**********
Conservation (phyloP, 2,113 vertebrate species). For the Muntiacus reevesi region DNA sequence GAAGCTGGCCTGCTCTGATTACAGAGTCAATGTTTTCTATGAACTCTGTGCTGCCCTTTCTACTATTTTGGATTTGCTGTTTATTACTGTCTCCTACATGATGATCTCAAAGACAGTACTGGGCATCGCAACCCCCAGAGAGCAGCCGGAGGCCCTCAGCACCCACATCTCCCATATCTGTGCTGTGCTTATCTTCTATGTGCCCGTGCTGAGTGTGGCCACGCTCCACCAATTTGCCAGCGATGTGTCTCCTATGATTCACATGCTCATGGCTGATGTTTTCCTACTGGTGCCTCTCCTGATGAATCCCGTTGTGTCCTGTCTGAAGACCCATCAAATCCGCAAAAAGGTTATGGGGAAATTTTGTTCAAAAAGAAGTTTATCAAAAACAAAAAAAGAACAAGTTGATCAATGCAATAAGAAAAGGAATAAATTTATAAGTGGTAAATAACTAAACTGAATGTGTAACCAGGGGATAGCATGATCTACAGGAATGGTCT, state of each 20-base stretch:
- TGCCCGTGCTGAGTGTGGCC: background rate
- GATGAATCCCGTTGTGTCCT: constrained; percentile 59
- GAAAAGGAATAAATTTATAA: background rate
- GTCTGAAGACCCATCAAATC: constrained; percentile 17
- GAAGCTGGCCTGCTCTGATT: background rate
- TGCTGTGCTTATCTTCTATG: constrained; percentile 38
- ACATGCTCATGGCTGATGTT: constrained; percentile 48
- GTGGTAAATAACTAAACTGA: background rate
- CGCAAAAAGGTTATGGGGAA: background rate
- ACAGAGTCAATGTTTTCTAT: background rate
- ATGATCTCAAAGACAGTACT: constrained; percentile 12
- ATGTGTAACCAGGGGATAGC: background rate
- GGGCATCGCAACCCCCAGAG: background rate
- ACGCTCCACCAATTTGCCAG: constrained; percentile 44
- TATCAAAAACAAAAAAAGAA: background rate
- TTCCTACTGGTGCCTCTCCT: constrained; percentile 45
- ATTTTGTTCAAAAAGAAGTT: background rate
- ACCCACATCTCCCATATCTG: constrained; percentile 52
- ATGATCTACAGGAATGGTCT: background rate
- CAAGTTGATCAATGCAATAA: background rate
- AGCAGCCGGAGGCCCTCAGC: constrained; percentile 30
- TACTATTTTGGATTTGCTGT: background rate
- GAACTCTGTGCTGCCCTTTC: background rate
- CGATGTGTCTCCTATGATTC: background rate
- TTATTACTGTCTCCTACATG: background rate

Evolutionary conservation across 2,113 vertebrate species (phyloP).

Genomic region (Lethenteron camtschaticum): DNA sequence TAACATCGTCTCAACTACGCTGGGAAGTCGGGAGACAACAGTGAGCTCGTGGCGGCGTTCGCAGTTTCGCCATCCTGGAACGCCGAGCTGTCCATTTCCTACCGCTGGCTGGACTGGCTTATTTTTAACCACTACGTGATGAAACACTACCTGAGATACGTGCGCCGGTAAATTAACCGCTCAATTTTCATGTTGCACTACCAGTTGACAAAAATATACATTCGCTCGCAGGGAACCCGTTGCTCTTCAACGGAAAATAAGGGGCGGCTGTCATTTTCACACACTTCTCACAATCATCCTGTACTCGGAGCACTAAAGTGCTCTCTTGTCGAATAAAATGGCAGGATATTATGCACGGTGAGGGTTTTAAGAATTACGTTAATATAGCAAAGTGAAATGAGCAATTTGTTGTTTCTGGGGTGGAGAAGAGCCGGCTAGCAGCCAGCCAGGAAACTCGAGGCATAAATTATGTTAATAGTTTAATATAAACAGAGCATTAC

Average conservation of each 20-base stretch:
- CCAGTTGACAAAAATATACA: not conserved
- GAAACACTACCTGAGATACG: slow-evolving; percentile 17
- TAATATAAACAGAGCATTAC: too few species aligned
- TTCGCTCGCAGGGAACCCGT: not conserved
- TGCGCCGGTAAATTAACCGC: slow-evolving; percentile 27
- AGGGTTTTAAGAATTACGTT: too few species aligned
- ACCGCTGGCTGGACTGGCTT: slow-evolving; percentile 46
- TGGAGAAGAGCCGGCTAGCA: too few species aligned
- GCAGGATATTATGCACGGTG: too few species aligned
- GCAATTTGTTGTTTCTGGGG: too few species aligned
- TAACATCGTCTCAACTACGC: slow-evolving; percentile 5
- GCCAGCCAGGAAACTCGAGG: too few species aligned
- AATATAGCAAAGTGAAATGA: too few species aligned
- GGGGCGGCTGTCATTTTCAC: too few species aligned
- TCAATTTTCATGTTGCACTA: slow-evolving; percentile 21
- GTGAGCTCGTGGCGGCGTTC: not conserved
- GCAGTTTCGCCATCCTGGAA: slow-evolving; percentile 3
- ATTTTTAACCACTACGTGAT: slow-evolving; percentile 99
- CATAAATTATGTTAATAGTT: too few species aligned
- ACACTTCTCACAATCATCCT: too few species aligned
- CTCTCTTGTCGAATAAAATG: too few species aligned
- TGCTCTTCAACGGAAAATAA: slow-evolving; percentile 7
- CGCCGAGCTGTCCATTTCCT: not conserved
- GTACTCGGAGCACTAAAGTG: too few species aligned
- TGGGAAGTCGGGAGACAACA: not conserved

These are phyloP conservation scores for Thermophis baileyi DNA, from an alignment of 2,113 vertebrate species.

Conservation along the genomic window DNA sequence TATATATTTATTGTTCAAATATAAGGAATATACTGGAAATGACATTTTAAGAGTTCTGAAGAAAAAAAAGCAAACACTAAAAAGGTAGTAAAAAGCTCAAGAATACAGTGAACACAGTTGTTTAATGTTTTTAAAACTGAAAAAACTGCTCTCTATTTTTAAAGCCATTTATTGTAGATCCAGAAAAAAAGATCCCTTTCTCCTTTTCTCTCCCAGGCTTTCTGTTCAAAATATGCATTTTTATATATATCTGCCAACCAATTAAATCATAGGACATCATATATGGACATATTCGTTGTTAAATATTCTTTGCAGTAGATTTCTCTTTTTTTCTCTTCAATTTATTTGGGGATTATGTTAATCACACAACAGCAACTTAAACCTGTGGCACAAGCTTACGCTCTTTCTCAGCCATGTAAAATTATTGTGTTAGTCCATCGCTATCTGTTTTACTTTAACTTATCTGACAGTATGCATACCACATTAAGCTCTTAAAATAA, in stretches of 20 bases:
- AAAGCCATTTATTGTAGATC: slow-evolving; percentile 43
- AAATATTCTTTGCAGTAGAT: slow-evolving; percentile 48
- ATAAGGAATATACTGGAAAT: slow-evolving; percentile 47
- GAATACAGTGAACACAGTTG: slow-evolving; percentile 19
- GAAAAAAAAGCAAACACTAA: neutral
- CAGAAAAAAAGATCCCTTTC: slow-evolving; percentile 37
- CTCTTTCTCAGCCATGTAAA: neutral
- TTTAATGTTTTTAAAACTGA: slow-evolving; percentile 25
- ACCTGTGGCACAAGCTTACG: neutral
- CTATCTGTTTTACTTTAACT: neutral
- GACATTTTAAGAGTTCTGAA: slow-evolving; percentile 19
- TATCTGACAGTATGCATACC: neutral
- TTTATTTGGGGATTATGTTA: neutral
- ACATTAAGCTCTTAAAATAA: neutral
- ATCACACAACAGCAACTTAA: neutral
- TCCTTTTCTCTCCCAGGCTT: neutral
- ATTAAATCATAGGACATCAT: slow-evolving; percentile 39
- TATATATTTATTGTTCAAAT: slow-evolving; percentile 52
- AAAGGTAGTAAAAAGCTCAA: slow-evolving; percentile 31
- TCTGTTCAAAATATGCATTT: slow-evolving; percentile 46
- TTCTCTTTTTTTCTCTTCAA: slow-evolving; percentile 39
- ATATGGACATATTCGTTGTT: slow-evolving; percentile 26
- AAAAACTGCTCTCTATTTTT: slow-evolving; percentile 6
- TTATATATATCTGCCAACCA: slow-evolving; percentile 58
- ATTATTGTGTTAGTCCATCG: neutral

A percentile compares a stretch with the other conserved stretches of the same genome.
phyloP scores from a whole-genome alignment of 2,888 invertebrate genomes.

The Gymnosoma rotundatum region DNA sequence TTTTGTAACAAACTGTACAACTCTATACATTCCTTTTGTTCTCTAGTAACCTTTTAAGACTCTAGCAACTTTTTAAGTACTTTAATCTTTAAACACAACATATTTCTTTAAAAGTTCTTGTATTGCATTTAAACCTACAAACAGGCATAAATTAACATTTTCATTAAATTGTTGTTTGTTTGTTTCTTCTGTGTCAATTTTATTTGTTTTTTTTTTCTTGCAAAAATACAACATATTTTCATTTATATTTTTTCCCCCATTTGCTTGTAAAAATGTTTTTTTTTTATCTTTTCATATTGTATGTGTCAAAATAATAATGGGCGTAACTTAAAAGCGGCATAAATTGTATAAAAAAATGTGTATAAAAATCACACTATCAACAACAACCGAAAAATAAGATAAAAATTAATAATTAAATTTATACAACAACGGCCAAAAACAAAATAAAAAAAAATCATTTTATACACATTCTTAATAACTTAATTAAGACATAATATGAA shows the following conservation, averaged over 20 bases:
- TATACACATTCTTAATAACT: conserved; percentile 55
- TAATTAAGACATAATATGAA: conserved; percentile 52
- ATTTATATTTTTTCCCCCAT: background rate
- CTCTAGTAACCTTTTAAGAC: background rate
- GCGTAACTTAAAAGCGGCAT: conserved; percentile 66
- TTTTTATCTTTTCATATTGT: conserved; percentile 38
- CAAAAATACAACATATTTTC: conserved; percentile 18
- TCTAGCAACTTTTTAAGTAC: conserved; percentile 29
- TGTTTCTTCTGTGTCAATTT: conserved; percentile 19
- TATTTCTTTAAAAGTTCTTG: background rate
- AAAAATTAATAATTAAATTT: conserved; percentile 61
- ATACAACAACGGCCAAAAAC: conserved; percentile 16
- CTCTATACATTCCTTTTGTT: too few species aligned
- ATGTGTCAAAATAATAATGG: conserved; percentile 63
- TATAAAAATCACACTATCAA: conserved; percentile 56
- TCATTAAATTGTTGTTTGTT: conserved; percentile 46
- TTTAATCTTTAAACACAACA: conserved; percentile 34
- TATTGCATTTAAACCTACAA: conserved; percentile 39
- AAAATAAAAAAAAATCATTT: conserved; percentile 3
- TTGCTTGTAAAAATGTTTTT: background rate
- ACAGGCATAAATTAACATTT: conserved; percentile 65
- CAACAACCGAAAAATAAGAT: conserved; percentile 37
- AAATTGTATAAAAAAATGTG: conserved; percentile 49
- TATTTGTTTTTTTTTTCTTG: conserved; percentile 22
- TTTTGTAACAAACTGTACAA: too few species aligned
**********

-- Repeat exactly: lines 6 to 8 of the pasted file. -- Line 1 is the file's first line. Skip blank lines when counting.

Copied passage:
- GAAGCTGGCCTGCTCTGATT: background rate
- TGCTGTGCTTATCTTCTATG: constrained; percentile 38
- ACATGCTCATGGCTGATGTT: constrained; percentile 48